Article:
VW workers vote on union in Tennessee — a key test for organized labor

The United Auto Workers is hoping the third time proves the charm in Chattanooga, Tennessee, as the labor group seeks to make inroads in Southern states, where employers and elected officials have long resisted unionization.

As the final ballots are cast Friday by 4,300 Volkswagen workers deciding on whether to join the UAW, expectations are running high among labor advocates that the union will prevail after two failed attempts. 

“A lot is riding on what is taking place now and what will be decided tonight,” Harley Shaiken, a professor emeritus at the University of California, Berkeley, told CBS MoneyWatch. “This is a pivotal movement for the workers in Chattanooga, but much more broadly for workers in the South and for organized labor more generally.” 

The chances for a UAW win seem high, given that about 70% of the plant’s workers pledged to vote in favor of unionization before it requested the vote, according to the union. Voting that began on Wednesday concludes Friday at 8 p.m. Eastern time, with ballot counting expected to take a few hours.

The UAW set its sights on organizing foreign automakers after a historic six-week strike last fall against Ford, General Motors and Stellantis led to major wage gains.

“If they can’t organize at Volkswagen, you’d have to question their ability to organize at any of these Southern auto plants,” John Logan, chair of labor and employment studies at San Francisco State University, told CBS MoneyWatch. 

A regional foothold?

The UAW for decades has unsuccessfully attempted to organize at auto factories in the South, making progress only at a few heavy truck and bus plants in the region. The vote is the UAW’s third try at the plant, where workers narrowly spurned union membership in both 2014 and 2019. The UAW was also defeated in a 2017 vote at a Nissan plant in Canton, Mississippi.

A UAW win would give the union a key foothold in the region, where organizing usually means fighting not only the company but the entire community, including the political and business establishment, Logan said.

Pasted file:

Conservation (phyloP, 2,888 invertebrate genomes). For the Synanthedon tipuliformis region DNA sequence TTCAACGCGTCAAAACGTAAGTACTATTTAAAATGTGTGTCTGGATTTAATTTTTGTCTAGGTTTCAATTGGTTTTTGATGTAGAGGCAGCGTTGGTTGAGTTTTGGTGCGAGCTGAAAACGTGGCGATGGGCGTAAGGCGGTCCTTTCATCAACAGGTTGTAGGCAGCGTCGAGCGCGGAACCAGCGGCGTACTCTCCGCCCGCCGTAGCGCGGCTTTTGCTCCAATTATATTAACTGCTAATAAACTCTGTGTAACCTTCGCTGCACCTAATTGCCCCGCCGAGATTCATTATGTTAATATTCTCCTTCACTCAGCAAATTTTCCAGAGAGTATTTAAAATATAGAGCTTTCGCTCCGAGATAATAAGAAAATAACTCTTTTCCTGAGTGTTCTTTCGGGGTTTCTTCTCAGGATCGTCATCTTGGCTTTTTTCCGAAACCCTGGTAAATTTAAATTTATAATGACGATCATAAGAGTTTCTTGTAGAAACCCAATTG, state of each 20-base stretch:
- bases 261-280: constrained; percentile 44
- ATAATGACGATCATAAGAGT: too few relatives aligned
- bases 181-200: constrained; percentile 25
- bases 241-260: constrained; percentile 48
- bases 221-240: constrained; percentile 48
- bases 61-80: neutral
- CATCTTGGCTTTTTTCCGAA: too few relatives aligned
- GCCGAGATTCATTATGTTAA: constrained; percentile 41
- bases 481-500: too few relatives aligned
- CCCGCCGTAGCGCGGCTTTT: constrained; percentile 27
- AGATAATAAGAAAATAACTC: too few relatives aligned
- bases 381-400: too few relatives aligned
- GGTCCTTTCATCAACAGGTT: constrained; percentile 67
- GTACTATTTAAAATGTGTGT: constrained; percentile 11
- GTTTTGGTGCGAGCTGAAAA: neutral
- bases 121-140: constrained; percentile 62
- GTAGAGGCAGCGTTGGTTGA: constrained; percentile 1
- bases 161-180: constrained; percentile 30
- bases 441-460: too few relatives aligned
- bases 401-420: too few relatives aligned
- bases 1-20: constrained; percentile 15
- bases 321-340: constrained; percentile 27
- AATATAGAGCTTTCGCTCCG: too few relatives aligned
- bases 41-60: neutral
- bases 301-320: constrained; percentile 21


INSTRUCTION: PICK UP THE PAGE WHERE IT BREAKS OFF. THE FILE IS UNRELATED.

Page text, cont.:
Earlier in the week, the governors of six states — Alabama, Georgia, Mississippi, South Carolina, Tennessee and Texas — decried the unionization effort, saying it jeopardized jobs in their states

If the UAW prevails, the Volkswagen factory would be the only unionized foreign commercial carmaker in the U.S. It would also be the first auto plant to join the UAW since its action targeting the Big Three automakers in Detroit. 

Boosted by Big Three strike

“Interest in the UAW has been fueled by spectacular gains in the Detroit Three contract talks last year. Almost all 13 of the non-union automakers have boosted wages to diminish interest in organizing and these gains are widely referred to as the ‘UAW bump,’ Shaiken said. “Paradoxically, automakers are confirming the UAW does deliver.”

In the case of Germany’s Volkswagen, which has unionized workers around the globe, the opposition to the UAW’s efforts has been less fierce than those seen with other corporate entities, Logan noted. 

In fact, the Chattanooga plant is Volkswagen’s sole facility of about 120 globally that does not have some form of employee representation. 

“We respect our workers’ right to a democratic process and to determine who should represent their interests. We fully support an NLRB vote so every team member has a chance to a secret ballot vote on this important decision. Volkswagen is proud of our working environment in Chattanooga that provides some of the best paying jobs in the area,” the company stated.

The VW vote will be followed by another election next month at a Mercedes-Benz plant in Vance and Woodstock, Alabama. 

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